To My Son With Down Syndrome on Your Last Week of Elementary School


Dear Alex,

Here it is: The week I’ve been anticipating since the first day of school. Tomorrow, you begin your very last week of elementary school. Wow. How quickly it arrived, and what a journey it’s been.

When you started kindergarten six years ago, it was a new experience for both of us. You were excited, probably because it meant a bus ride to and from school and daily access to the school playground. I was optimistic you would be a rock star, and you would have an awesome time in elementary school. What I didn’t realize was how much noise I would have to make at school in order for you to have the experience your dad and I envisioned for you. (You were and always will be a total rock star. No worries there.)

Al, your mom doesn’t like confrontations. While I may have been blessed with a passion for writing, speaking up just isn’t my thing. Before you even started kindergarten, I began to realize I would just have to get over my reluctance to do that — and fast.

Our society tends to operate with a “but we’ve always done it this way” philosophy, and when someone shows up to change that, it’s not always well received. That explains my last six years in a nutshell. You weren’t invited to kindergarten orientation, you weren’t assigned a “job” in your kindergarten class and you didn’t even have lunch with your kindergarten classmates. It seems the two words that were repeated throughout all the paperwork — Down syndrome — preceded you to school and defined your path before you even stepped foot into a classroom. It wasn’t done intentionally to leave you out; this is just how it worked back then.

I was flabbergasted. I had heard stories about children with disabilities not being included and parents who spent a fortune on special needs attorneys so their children would have the same opportunities. I blew it all off. We’re in an excellent school district, and I refused to believe we would have to make a fuss just so you could have a turn being a “line leader” in your kindergarten class. Yet, there we were. I have always been your advocate, Alex, but it was then that I knew I was going to have to turn up my efforts to make sure we were heard.

We started asking for meetings, and I began challenging the standards. And with just a few days left in school, I still haven’t let up. It’s not always received well, and quite often we get the impression our inquiries aren’t appreciated and are taken personally. But we forged on. If hoop jumping were an Olympic sport, I’d be a gold-medal contender! We made a lot of progress. You went from a kindergartner who only joined your peers for a short time each day to a fifth grader who spends most of your day with your peers (as it should be).

It hasn’t always been perfect, Alex. There have been many, many bumps along the way. But the beauty of this whole situation is that you love school. You have wonderful friends, and you like your teachers. You have no idea how much of a pain in the butt I’ve been to the school district. You don’t know how often I’ve banged my head on my desk (sometimes literally!) and cried in frustration after reading your assignments that weren’t properly modified.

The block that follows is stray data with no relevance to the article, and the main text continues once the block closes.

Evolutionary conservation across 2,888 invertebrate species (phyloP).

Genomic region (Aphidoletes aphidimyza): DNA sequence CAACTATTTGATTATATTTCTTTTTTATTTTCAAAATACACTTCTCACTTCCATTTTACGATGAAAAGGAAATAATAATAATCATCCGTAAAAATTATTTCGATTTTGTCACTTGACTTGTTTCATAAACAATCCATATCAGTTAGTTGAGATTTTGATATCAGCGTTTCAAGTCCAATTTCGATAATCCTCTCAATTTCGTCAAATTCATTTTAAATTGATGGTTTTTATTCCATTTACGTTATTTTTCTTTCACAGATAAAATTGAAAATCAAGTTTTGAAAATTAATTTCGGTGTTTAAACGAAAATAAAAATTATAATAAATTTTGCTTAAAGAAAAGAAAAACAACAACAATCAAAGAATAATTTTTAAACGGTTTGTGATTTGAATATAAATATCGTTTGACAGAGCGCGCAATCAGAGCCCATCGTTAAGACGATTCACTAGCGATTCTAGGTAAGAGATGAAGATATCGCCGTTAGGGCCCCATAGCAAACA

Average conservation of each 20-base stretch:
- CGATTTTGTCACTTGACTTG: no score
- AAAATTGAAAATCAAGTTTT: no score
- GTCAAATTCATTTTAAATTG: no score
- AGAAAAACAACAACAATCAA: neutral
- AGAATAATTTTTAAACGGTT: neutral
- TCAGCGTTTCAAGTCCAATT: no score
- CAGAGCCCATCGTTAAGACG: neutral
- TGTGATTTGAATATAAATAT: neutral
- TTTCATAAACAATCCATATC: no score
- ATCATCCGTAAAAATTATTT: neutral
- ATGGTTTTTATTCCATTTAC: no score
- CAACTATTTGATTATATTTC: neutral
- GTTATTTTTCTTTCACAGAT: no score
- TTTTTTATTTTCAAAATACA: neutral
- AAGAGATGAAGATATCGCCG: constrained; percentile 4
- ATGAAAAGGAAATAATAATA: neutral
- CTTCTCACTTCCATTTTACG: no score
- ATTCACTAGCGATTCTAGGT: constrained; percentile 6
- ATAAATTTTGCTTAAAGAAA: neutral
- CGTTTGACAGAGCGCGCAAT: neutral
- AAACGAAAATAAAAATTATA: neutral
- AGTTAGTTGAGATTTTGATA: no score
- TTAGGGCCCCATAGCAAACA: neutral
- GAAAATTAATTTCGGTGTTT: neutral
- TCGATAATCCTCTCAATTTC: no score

You have no idea how often I’ve felt discouraged, how I’ve doubted my advocacy efforts or how I just felt like giving up on some days. But I won’t give up — not ever — because of the other things you haven’t yet realized. Although you’re learning a ton from your peers just by being in class with them, they’re also learning from you. You have yet to discover you’re teaching people that it’s OK to be different. You’re unknowingly showing everyone that if we stop to see the ability in all people, great things can happen across the board. Together, we’re proving that inclusion matters.

There’s still a lot of work ahead of us, buddy. It will continue to be a challenge for me to speak up to ensure you get the education to which you are entitled. Your dad and I will do it, though. We will continue to work hard behind the scenes to make sure you’re seen as Alex and not as a label. You deserve better than that, and I’ll continue to demand it.

So as you walk the halls on Friday for the fifth grade “clap out,” I’ll beam with joy and probably fight back some tears, but I won’t be sad you’re leaving that building. I’m proud of the work we’ve done there, but it’s time to look ahead to the next milestone. We’ll certainly celebrate your accomplishments of the last six years, but I’ve already turned my attention to the adventure that is middle school.

Congratulations, Alex. You’re absolutely a rock star, and I couldn’t be prouder. Cheers to you!

Love, Mom

Follow this journey on Tales From the Duck Pond.

The Mighty is asking the following: What is a part of your or a loved one’s disease, disability or mental illness that no one is aware of? Why is it time to start talking about it? If you’d like to participate, please check out our Submit a Story page for more about our submission guidelines.


Have you seen the first film with a national release to star a person with Down syndrome? Check out the film “Where Hope Grows” today!

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